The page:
We are in the business of helping you to store and share your brand assets. But are you making the most of them on your website? And are you also following this approach through to your Asset Bank? In this blog we showcase a few of our clients who are getting it right.

Each of the Asset Banks listed below are publicly available, click on the images to have a further nose around.

UNICEF

UNICEF.Home.page

UNICEF Home Page

All of the three clients we’re going to showcase use images exceptionally well but UNICEF has taken it one step further with the use of video on their home page (click on the image above to watch). UNICEF exists to help children in developing countries, or to summarise the text on their website ‘to give every child in danger a happy, healthy life’. Apart from ‘call to actions’ this is it for text, the rest of the screen is dominated by a short video showing happy children. This creates an instantaneous feeling of warmth to UNICEF. Only the cold-hearted could resist from exploring the website to find out more and hopefully donate.

So how does this carry through to the UNICEF Asset Bank?

UNICEF Asset Bank Home Page

Well, like on their website, they keep it simple. The home page is dominated by rotating images of the children they are supporting. It isn’t right for every client but UNICEF choose to make their Asset Bank available to the public, which will definitely encourage usage. UNICEF controls this by making a selection of assets widely available and then making it clear to staff that they will need to log in to see more. Admins can manage this easily by setting different user or group permissions.

Below the main hero panels UNICEF have continued to keep things simple; three main browse categories and then thumbnails of recent and most popular assets. As you expect the menu is limited to the essentials too; browse, advanced search, lightbox and contact us and importantly a guide to using the Asset Bank.

Royal Shakespeare Company

RSC.Home.Page

RSC Home Page

The Royal Shakespeare Company (RSC) is a theatre company that puts on productions of Shakespeare’s works across the globe. As with UNICEF the main asset on their home page is a video, but in this case you click on an image to play it, it doesn’t auto-play. Images are key to promoting each production and as your scroll down the home page you can see they dominate.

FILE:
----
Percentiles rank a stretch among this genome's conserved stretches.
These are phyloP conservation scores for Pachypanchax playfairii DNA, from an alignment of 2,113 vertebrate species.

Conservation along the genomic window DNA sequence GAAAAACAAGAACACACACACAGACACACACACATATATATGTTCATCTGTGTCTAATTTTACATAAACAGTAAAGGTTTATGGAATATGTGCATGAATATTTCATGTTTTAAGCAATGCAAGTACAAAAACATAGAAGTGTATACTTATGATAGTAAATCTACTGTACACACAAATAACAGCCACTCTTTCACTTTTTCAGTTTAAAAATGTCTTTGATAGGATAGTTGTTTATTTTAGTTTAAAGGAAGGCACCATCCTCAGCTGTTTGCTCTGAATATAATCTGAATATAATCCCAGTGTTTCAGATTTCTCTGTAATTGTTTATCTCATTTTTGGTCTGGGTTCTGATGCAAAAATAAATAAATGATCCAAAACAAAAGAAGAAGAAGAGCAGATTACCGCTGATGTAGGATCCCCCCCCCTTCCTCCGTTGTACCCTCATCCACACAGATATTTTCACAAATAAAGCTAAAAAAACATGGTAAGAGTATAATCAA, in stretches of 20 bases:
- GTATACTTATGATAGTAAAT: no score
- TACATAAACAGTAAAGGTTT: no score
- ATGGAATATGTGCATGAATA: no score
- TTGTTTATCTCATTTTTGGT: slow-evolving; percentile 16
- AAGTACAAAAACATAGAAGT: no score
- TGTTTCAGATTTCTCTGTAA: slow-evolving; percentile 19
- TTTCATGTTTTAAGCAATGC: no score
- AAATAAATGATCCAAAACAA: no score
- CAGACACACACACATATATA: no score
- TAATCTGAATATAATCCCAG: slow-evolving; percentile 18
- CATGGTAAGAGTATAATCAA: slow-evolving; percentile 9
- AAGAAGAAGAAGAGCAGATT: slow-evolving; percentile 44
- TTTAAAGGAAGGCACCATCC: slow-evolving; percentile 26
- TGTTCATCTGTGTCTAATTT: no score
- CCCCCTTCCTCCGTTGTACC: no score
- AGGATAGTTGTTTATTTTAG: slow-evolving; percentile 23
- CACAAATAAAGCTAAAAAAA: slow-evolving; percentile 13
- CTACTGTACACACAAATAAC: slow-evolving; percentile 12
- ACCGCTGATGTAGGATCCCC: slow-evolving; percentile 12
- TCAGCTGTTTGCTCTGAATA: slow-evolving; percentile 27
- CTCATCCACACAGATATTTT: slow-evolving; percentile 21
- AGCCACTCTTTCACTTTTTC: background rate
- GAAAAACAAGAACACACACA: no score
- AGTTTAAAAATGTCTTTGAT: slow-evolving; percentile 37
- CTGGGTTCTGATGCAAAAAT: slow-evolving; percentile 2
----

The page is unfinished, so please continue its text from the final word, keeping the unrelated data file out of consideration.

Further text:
The RSC Image Library

RSC Asset Bank Home Page

RSC Asset Bank Home Page

Linked to the point above re the importance of images, the RSC call their Asset Bank the RSC Image Library. To make the world of Shakespeare and their productions widely accessible, anyone can access the image library and can freely download a large amount of low res images. Media, partners and staff are advised to login to view a wider selection of images. Advice is also given to those who wish to license high res images.

Below the main ‘hero’ space, which is used to rotate leading images, the RSC have 20 or so image categories for each of their productions. This number of browse categories doesn’t work for everyone but for the RSC it is perfect as it matches the number of productions they have. They know users will probably be searching for a particular production and this categorisation makes it easy for them to locate the assets they want to use. Below the browse categories, there is a thumbnail line for recently added assets, encouraging use of the latest images. The side menu is used mainly to advise on how to find and use images.

IKEA

IKEA.Home.Page

IKEA Home Page

The world’s largest furniture retailer certainly knows how to use colour to engage customers. As with the other home page examples, text is minimal and images dominate. There is a simple top line menu and a floating search bar that follows you down the page.

And the IKEA image library?

IKEA Asset Bank Home Page

IKEA Asset Bank Home Page

Hopefully you can recognise the consistent approach used for their Asset Bank? There is a large main hero image which rotates for every visit, prominent search bar and ultra minimal side menu. There are only six top line browse categories which then break down to further subcategories when you click through. There’s also a thumbnail line for recently added assets and another for most downloaded, making it very easy to find the most popular images.

Conclusion

Assets are taking centre stage. In each of the home page examples above it is videos or images that dominate the space, and we all know why, because they are far more likely to engage users. And once engaged, together with simple UI and menu structure, users are far more likely to donate, buy furniture or a theatre ticket. Follow this logic through to the design of your Asset Bank and they will be far more likely to use your assets.

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